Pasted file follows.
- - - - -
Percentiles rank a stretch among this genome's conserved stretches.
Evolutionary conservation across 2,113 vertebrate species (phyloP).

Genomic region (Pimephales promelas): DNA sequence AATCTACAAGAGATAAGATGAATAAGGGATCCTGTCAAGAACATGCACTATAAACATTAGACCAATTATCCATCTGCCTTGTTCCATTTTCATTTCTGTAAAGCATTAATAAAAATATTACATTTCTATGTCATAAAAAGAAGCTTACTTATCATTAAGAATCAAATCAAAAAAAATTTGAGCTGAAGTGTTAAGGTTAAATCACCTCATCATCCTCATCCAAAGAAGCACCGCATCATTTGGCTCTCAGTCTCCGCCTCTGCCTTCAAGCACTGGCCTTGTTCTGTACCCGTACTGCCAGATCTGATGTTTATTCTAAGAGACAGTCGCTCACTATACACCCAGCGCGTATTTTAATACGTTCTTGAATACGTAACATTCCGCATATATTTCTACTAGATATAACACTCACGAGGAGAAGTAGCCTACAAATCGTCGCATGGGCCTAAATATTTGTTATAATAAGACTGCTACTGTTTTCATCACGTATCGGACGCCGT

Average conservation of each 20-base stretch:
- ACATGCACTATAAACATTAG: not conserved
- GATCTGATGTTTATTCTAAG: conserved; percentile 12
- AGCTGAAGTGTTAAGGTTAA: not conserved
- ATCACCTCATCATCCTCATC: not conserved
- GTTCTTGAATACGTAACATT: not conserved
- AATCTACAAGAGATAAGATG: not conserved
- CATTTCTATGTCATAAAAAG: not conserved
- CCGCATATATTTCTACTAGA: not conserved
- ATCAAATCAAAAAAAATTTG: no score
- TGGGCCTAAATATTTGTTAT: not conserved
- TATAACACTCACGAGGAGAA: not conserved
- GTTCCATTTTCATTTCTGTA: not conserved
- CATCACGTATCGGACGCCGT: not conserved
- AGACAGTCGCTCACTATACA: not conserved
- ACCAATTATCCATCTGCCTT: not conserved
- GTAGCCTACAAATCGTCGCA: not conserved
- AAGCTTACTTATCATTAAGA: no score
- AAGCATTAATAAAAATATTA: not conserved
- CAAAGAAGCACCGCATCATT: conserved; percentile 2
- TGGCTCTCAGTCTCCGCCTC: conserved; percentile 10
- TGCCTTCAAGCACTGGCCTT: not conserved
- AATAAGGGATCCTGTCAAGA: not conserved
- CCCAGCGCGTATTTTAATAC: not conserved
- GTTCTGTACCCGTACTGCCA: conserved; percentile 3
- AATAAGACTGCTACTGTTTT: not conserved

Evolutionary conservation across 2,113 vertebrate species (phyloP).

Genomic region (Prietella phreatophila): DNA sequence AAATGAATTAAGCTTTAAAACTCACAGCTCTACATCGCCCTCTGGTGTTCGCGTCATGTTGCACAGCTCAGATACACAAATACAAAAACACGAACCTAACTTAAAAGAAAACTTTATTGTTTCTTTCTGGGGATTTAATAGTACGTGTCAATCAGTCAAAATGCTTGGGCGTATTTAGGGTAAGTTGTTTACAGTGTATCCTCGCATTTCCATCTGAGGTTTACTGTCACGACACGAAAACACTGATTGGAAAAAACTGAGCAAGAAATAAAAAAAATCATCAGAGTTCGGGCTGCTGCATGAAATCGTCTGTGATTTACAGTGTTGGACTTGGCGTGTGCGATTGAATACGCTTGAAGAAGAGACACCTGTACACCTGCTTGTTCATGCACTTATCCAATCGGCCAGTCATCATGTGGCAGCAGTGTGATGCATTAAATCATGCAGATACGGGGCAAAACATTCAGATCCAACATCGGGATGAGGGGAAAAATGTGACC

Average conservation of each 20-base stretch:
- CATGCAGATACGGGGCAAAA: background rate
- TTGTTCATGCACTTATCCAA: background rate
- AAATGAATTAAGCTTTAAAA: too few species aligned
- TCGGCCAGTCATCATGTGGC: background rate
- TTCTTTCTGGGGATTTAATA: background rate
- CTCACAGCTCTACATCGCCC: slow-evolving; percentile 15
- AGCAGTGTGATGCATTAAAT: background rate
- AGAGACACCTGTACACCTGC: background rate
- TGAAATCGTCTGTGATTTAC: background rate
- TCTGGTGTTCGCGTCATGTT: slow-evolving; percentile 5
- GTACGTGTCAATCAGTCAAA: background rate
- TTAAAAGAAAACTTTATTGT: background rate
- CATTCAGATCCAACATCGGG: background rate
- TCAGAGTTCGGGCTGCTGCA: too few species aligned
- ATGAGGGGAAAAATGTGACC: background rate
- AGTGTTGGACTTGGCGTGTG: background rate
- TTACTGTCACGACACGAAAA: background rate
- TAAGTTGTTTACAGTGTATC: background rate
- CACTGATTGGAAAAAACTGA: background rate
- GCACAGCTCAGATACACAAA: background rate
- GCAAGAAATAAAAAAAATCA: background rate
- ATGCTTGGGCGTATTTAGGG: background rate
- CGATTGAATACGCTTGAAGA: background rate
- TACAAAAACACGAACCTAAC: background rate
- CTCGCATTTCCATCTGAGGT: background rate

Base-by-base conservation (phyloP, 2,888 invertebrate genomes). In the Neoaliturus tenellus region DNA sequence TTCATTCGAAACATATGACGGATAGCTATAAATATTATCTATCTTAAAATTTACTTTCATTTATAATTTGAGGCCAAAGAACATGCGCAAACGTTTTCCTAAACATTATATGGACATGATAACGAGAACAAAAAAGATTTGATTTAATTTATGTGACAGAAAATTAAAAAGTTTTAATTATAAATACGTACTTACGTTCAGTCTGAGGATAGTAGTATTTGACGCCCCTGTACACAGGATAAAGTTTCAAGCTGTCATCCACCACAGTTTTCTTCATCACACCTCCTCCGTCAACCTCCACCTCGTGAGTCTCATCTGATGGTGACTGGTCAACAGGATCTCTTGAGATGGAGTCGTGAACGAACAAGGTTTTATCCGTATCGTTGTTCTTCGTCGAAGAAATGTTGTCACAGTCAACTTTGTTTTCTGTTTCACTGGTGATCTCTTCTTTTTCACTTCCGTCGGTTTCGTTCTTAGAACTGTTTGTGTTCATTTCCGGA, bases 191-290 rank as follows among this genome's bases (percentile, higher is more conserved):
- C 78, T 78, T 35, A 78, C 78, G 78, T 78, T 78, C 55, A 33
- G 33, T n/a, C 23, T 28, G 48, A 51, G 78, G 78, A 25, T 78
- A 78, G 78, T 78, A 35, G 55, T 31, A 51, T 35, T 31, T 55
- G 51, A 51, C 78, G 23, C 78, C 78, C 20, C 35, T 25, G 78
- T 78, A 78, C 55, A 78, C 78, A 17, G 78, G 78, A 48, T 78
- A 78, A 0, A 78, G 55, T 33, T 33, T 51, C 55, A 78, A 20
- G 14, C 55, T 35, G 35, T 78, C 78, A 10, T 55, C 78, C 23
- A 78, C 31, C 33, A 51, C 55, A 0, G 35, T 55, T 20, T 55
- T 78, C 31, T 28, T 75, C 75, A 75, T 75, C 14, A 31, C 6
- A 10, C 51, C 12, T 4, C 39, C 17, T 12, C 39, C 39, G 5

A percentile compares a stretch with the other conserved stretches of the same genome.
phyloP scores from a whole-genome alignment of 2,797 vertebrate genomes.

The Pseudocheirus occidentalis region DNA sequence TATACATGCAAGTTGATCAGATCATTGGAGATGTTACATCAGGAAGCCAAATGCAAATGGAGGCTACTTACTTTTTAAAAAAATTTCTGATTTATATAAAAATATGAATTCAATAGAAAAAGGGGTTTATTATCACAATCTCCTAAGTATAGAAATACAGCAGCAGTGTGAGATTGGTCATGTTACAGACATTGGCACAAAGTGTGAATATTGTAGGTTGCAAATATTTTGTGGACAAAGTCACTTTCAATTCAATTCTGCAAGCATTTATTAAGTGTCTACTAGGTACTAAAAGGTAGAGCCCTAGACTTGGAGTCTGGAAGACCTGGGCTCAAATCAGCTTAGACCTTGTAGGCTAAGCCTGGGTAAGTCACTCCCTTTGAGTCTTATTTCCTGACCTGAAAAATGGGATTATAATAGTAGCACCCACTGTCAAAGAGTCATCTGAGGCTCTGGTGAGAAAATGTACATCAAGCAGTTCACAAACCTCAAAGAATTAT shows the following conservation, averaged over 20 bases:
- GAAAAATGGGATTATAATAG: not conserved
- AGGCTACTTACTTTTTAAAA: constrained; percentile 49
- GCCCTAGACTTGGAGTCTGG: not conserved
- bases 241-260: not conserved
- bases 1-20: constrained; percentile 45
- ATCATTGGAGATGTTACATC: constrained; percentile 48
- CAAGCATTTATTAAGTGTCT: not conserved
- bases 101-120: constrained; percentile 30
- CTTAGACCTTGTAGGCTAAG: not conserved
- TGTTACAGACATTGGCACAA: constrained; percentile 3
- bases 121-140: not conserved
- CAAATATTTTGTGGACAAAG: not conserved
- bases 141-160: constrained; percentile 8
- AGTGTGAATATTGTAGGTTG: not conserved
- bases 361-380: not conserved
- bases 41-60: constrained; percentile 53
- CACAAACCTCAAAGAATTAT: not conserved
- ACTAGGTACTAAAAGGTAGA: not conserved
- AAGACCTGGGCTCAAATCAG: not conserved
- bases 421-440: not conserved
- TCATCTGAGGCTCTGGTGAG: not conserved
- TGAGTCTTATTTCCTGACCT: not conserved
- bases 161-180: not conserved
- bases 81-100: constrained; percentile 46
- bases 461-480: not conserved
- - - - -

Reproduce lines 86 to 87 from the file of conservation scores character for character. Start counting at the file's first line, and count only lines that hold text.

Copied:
- bases 361-380: not conserved
- bases 41-60: constrained; percentile 53